Video of a Complicated Major Robotic Liver Surgery
As mentioned earlier, at the SSO conference, Dr. Sucandy also presented a video of technically challenging case of cancer that had spread to both sides of the liver and required a major liver surgery.
“It was an extremely technical and complex operation,” says Dr. Sucandy, “but I was able to use the surgical robot to give the patient a safe and effective minimally invasive treatment.”
Imaging before the operation showed that colon cancer had spread to liver, mostly on the left side, but there were also cancerous tumors on the right side. The liver is the body’s only organ that can regenerate itself, so leaving enough of the liver so it can grow back after surgery is crucial. Because of this, it wasn’t possible to remove the tumors on the right side of the liver. Instead, after delicately operating to remove the left portion of the liver, Dr. Sucandy applied microwave energy to the right-sided tumors for five minutes. Doing this safely destroyed cancer cells while preserving the right lobes of the liver.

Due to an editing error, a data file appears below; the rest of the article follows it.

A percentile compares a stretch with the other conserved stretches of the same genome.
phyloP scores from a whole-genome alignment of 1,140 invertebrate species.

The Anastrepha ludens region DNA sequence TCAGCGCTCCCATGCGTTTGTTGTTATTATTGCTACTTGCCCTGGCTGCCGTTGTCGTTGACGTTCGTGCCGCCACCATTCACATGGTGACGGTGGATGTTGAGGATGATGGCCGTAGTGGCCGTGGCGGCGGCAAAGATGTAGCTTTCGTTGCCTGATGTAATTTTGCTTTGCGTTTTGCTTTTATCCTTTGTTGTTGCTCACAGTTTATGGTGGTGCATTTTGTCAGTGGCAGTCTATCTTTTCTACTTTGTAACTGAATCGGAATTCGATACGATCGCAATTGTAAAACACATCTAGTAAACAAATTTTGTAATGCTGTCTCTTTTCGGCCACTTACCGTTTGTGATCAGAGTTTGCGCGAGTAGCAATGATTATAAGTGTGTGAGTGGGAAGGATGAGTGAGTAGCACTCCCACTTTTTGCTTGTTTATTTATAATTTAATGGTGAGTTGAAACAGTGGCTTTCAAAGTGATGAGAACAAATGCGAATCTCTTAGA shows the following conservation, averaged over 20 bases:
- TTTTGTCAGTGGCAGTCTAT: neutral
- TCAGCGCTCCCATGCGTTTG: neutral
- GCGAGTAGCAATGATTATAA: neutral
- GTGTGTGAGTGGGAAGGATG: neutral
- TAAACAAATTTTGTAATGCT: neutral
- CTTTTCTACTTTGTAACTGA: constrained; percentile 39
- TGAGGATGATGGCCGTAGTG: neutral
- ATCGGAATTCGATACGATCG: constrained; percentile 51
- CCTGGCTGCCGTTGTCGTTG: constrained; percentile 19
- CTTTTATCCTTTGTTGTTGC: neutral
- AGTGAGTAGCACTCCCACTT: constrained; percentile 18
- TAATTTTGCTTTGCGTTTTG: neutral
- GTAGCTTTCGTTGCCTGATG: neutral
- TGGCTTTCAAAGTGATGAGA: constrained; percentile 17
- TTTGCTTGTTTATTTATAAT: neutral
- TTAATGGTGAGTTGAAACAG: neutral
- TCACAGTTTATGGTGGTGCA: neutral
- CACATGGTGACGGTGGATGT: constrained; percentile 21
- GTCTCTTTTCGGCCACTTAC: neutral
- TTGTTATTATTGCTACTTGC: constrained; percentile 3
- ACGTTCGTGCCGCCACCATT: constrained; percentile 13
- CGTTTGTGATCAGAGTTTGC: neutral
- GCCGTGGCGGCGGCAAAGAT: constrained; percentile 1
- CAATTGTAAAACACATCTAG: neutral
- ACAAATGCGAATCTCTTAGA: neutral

Surgical conferences such as SSO 2020 give DI surgeons an opportunity to share their expertise with other surgeons across the nation and even the world. Our surgeons hope that their colleagues might adopt minimally invasive procedures such as those completed with the da Vinci Surgical System so that more patients can benefit from easier and faster recoveries.
Find out if robotic liver surgery is a treatment option for you. The Digestive Institute HBP surgeons make every effort to see people newly diagnosed with cancer within five business days. For an appointment, call